This ubiquity of software penetration is a good thing. It allows us to automate our work (and indeed personal) lives in a manner that we may never have considered, even as recently as the turn of the millennium.

But there’s a bigger challenge here.

More users need more apps in more places with more functions spanning more data sources connected to increasingly complex analytics engines, and all of that software has to be deployable across an ever greater number of device form factors and platforms.

 

Low-code validation

Once an IT shop is empowered with low-code efficiency, the speed of development and release can rise sharply. But no business should expose themselves to this level of power without first thinking about all the control mechanisms needed to be able to accommodate new low-code-created apps.

 

Policy, provenance & policing

We’re talking about areas such as user provenance checks (so that we know who built which piece of software and if they were supposed to), policy controls (so that we know which software is accessing which data sources and whether it is supposed to) and areas like scale-provisioning (so that an organization’s IT estate can cope with a much higher throughput of information) and so much more.

The move to taking advantage of low-code software development is happening already. But, for enterprise organisations large and small to truly take advantage of the efficiencies it offers, they need to have faith in the ability of any platform’s ability to ultimately deliver workable, serviceable, functioning enterprise-grade software.

They need, to coin a phrase, to know that low-code makes the grade to enterprise-grade. So, what elements of core form and functionality should they look for?

 

Making the enterprise-grade grade

Building secure enterprise-grade low-code software is imperative; obviously, it is. Secure software development in this space is so fundamental that efficient low-code platforms will always be presented with security controls as an inherent and implicit part of their core functionality.

Nobody expects business applications designed to serve potentially millions of users with digital experiences to let them down, so enterprise-grade security, scalability, governance and performance should form key elements in the platform and toolsets that are used.

Because low-code is typified by a high degree of automation, an effective low-code approach should offer hundreds of automatic security and risk controls in its portfolio. But implementation is just the first step; an always-on monitoring and operations source also needs to exist for the customer to be able to assess their risk factors at any given time.

 

Climbing the scalability peak

Enterprise-grade low-code software may start off as an experimental application or some level of prototype or test case. Its speed of development naturally gives rise to its use in this type of development. But when an application (or some other code-based data service) hits the spot, the team behind it will need to know that it can scale.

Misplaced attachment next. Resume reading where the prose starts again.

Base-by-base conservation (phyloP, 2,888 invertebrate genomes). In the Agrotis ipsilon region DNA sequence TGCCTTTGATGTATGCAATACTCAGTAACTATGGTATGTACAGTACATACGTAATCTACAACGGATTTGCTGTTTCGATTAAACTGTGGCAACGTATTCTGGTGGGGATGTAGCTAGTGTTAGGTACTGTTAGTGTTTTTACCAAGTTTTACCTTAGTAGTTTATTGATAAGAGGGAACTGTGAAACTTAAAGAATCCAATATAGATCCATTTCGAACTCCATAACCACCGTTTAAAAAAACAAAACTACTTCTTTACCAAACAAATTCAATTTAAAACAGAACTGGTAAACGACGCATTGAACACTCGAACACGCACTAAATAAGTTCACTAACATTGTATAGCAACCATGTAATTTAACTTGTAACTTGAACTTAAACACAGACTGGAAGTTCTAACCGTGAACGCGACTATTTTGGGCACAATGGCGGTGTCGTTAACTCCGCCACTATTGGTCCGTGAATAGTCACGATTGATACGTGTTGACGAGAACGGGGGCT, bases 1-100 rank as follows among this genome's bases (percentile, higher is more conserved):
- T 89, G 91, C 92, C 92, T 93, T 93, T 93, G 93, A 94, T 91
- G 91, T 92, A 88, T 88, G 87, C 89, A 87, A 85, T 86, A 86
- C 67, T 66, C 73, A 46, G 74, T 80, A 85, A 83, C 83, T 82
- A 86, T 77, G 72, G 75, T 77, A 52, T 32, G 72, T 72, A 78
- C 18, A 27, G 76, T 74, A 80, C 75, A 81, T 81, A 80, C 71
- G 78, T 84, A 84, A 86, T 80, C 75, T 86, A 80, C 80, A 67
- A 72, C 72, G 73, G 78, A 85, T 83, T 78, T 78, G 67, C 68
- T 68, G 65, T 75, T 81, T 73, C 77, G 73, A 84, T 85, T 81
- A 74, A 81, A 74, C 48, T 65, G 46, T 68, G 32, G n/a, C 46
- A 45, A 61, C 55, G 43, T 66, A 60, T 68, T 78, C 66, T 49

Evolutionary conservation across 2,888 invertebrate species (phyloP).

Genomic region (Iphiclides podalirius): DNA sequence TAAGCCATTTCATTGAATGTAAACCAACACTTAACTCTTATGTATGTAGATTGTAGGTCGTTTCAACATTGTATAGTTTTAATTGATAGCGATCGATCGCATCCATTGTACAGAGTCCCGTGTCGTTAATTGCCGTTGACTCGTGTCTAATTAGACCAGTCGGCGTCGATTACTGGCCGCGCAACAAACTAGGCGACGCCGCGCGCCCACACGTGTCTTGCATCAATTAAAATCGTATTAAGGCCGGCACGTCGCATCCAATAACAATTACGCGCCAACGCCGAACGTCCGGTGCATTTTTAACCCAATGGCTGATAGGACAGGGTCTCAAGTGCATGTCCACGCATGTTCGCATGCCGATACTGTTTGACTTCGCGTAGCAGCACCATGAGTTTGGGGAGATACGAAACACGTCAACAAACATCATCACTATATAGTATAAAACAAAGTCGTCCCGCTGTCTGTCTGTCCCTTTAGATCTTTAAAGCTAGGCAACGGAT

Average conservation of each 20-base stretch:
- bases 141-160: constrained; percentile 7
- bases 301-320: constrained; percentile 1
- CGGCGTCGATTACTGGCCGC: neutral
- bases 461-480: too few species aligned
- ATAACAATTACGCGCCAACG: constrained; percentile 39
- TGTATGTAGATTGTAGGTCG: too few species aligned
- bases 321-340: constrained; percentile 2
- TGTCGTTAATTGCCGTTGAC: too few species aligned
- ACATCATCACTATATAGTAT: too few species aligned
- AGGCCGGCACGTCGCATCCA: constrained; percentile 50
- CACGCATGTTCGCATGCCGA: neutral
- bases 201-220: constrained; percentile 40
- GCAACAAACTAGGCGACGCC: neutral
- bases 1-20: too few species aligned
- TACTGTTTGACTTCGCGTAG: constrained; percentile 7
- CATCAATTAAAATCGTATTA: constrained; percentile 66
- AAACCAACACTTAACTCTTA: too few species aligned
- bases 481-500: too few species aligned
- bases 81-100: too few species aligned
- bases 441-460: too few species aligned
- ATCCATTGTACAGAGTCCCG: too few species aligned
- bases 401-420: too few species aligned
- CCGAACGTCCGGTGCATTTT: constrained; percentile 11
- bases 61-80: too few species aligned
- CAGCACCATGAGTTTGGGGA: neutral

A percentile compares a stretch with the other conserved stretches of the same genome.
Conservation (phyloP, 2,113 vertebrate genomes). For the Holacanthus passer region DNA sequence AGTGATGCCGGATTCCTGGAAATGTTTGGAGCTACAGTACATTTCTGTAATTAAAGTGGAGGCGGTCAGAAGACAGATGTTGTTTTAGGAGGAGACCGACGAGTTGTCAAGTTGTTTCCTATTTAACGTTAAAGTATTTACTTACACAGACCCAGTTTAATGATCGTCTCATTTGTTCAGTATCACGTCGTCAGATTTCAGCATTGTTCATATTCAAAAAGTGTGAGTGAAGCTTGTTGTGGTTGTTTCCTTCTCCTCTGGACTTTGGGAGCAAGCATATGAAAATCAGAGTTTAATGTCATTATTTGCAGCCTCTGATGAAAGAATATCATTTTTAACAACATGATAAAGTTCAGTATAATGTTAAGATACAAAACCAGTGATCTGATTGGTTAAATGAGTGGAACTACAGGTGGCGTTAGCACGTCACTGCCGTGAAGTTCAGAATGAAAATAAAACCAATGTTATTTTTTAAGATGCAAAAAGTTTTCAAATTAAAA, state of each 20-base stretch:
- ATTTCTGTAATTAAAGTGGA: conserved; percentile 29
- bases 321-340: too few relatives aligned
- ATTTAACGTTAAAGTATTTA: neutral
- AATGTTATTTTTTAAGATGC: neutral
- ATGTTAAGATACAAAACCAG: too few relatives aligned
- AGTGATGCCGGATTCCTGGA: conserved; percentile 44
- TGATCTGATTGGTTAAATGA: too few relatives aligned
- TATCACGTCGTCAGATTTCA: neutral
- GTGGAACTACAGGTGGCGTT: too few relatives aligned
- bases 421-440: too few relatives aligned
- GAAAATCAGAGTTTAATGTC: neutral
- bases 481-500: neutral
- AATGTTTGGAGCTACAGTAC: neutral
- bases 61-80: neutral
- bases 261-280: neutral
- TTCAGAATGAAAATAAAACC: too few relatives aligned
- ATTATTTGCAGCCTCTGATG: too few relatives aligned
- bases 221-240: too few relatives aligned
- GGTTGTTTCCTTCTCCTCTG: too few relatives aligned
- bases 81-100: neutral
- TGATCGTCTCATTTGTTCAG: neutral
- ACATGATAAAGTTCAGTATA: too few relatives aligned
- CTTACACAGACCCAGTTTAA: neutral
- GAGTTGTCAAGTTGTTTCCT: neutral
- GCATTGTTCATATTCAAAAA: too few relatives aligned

Let’s say a small medical tech lab develops an application that helps track some aspect of disease outbreaks that takes a radically new approach in some way. If a viral pandemic ensues, then that software would need to scale seamlessly from something smaller than departmental level to an Internet-wide deployment – all without rewriting any code or hitting a wall.

Climbing the peak to true enterprise-grade scalability with low-code software involves taking advantage of technology that includes containers and microservices. Only by ‘thinking small’ in this sense can you consider being able to ‘think big’ later on and build mission-critical apps that scale to support millions of concurrent processes.

 

Governing principles

Within all of this discussion, it will be crucial to keep an eye on governance so applications built with low-code platforms can comply with controls such as GDPR, Sarbanes-Oxley, PCI, FedRAMP and more. The proven way of doing this is to use low-code development tools that offer a fine-grained control of your software portfolio with the ability to perform dependency checking, audits and validation.

There’s a human factor here, too, i.e., organisations can rely on low-code automation advancements for a lot, but they also need to think about establishing teams that can work simultaneously and keep conflicts to a minimum.

Finally, let’s mention performance. It’s a key measure of how and why any piece of software was developed in the first place. Software needs to work, it needs to drive business forward, and it needs to do so at a pace that is commensurate with and proportionate to the use case requirements behind why it was developed in the first place.

In the low-code universe, we have the ability to deploy enterprise applications that are automatically optimized to ensure they perform as designed and expected. We also have the ability to use pre-built connectors that integrate with automated enterprise logging technology, which gives developers real-time performance monitoring feedback to help avoid possible bottlenecks.

Low-code software application development can offer all of these features, controls and characteristics, so organisations can be assured that low-code does make the grade for enterprise-grade. All that’s needed is for the customer themselves to know how high low-code can go to be able to graduate to this new grade of efficiency.